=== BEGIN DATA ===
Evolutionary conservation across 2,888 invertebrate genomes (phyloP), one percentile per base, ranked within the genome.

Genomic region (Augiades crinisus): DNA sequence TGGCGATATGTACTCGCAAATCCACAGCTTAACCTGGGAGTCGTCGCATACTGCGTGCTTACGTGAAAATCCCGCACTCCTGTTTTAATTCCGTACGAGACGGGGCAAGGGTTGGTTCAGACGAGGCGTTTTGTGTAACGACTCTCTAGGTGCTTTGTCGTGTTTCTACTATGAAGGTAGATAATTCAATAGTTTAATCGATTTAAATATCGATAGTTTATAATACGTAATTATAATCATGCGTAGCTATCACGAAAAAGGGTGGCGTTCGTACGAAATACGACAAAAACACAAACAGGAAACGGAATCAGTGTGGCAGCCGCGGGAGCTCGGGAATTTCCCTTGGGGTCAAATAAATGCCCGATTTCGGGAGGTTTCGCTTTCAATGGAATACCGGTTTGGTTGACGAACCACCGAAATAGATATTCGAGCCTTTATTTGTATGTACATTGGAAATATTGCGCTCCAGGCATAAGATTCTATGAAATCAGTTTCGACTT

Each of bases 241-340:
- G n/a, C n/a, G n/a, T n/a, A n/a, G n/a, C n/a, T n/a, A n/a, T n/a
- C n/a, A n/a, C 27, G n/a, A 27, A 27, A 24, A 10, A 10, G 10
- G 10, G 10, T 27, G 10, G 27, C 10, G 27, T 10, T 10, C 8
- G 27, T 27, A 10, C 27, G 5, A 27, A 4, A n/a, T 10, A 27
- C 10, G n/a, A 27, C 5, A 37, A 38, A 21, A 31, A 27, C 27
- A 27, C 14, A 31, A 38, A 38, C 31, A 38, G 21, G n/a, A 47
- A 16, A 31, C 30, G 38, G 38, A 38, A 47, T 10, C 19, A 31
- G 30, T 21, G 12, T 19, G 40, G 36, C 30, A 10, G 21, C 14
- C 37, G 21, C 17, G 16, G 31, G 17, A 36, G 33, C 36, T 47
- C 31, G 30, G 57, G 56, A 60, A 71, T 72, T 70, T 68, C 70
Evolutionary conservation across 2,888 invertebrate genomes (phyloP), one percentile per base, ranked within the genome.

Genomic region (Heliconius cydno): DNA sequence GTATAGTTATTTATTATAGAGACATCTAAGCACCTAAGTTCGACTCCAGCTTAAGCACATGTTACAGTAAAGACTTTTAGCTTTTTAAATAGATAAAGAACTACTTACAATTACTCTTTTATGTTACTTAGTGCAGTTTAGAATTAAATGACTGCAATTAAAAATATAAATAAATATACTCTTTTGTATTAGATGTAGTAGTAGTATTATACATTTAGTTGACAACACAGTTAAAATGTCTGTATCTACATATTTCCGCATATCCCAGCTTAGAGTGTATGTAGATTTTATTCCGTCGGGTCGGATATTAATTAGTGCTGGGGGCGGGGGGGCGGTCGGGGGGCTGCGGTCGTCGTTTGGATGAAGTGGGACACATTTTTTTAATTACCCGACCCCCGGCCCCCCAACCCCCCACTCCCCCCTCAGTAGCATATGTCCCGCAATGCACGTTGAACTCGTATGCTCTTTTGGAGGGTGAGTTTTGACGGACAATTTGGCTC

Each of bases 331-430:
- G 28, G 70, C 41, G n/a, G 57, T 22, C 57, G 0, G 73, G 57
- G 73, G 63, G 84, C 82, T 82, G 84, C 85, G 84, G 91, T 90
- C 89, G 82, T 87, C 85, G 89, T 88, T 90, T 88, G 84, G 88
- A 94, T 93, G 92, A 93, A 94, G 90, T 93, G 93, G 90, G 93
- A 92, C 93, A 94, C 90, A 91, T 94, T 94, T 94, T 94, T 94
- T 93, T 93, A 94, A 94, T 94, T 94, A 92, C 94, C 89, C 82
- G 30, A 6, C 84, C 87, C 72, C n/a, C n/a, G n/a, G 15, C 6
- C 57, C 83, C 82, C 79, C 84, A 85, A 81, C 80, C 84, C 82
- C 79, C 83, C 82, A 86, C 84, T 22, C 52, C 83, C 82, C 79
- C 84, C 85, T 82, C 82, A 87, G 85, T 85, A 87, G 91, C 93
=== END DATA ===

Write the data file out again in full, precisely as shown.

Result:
Evolutionary conservation across 2,888 invertebrate genomes (phyloP), one percentile per base, ranked within the genome.

Genomic region (Augiades crinisus): DNA sequence TGGCGATATGTACTCGCAAATCCACAGCTTAACCTGGGAGTCGTCGCATACTGCGTGCTTACGTGAAAATCCCGCACTCCTGTTTTAATTCCGTACGAGACGGGGCAAGGGTTGGTTCAGACGAGGCGTTTTGTGTAACGACTCTCTAGGTGCTTTGTCGTGTTTCTACTATGAAGGTAGATAATTCAATAGTTTAATCGATTTAAATATCGATAGTTTATAATACGTAATTATAATCATGCGTAGCTATCACGAAAAAGGGTGGCGTTCGTACGAAATACGACAAAAACACAAACAGGAAACGGAATCAGTGTGGCAGCCGCGGGAGCTCGGGAATTTCCCTTGGGGTCAAATAAATGCCCGATTTCGGGAGGTTTCGCTTTCAATGGAATACCGGTTTGGTTGACGAACCACCGAAATAGATATTCGAGCCTTTATTTGTATGTACATTGGAAATATTGCGCTCCAGGCATAAGATTCTATGAAATCAGTTTCGACTT

Each of bases 241-340:
- G n/a, C n/a, G n/a, T n/a, A n/a, G n/a, C n/a, T n/a, A n/a, T n/a
- C n/a, A n/a, C 27, G n/a, A 27, A 27, A 24, A 10, A 10, G 10
- G 10, G 10, T 27, G 10, G 27, C 10, G 27, T 10, T 10, C 8
- G 27, T 27, A 10, C 27, G 5, A 27, A 4, A n/a, T 10, A 27
- C 10, G n/a, A 27, C 5, A 37, A 38, A 21, A 31, A 27, C 27
- A 27, C 14, A 31, A 38, A 38, C 31, A 38, G 21, G n/a, A 47
- A 16, A 31, C 30, G 38, G 38, A 38, A 47, T 10, C 19, A 31
- G 30, T 21, G 12, T 19, G 40, G 36, C 30, A 10, G 21, C 14
- C 37, G 21, C 17, G 16, G 31, G 17, A 36, G 33, C 36, T 47
- C 31, G 30, G 57, G 56, A 60, A 71, T 72, T 70, T 68, C 70
Evolutionary conservation across 2,888 invertebrate genomes (phyloP), one percentile per base, ranked within the genome.

Genomic region (Heliconius cydno): DNA sequence GTATAGTTATTTATTATAGAGACATCTAAGCACCTAAGTTCGACTCCAGCTTAAGCACATGTTACAGTAAAGACTTTTAGCTTTTTAAATAGATAAAGAACTACTTACAATTACTCTTTTATGTTACTTAGTGCAGTTTAGAATTAAATGACTGCAATTAAAAATATAAATAAATATACTCTTTTGTATTAGATGTAGTAGTAGTATTATACATTTAGTTGACAACACAGTTAAAATGTCTGTATCTACATATTTCCGCATATCCCAGCTTAGAGTGTATGTAGATTTTATTCCGTCGGGTCGGATATTAATTAGTGCTGGGGGCGGGGGGGCGGTCGGGGGGCTGCGGTCGTCGTTTGGATGAAGTGGGACACATTTTTTTAATTACCCGACCCCCGGCCCCCCAACCCCCCACTCCCCCCTCAGTAGCATATGTCCCGCAATGCACGTTGAACTCGTATGCTCTTTTGGAGGGTGAGTTTTGACGGACAATTTGGCTC

Each of bases 331-430:
- G 28, G 70, C 41, G n/a, G 57, T 22, C 57, G 0, G 73, G 57
- G 73, G 63, G 84, C 82, T 82, G 84, C 85, G 84, G 91, T 90
- C 89, G 82, T 87, C 85, G 89, T 88, T 90, T 88, G 84, G 88
- A 94, T 93, G 92, A 93, A 94, G 90, T 93, G 93, G 90, G 93
- A 92, C 93, A 94, C 90, A 91, T 94, T 94, T 94, T 94, T 94
- T 93, T 93, A 94, A 94, T 94, T 94, A 92, C 94, C 89, C 82
- G 30, A 6, C 84, C 87, C 72, C n/a, C n/a, G n/a, G 15, C 6
- C 57, C 83, C 82, C 79, C 84, A 85, A 81, C 80, C 84, C 82
- C 79, C 83, C 82, A 86, C 84, T 22, C 52, C 83, C 82, C 79
- C 84, C 85, T 82, C 82, A 87, G 85, T 85, A 87, G 91, C 93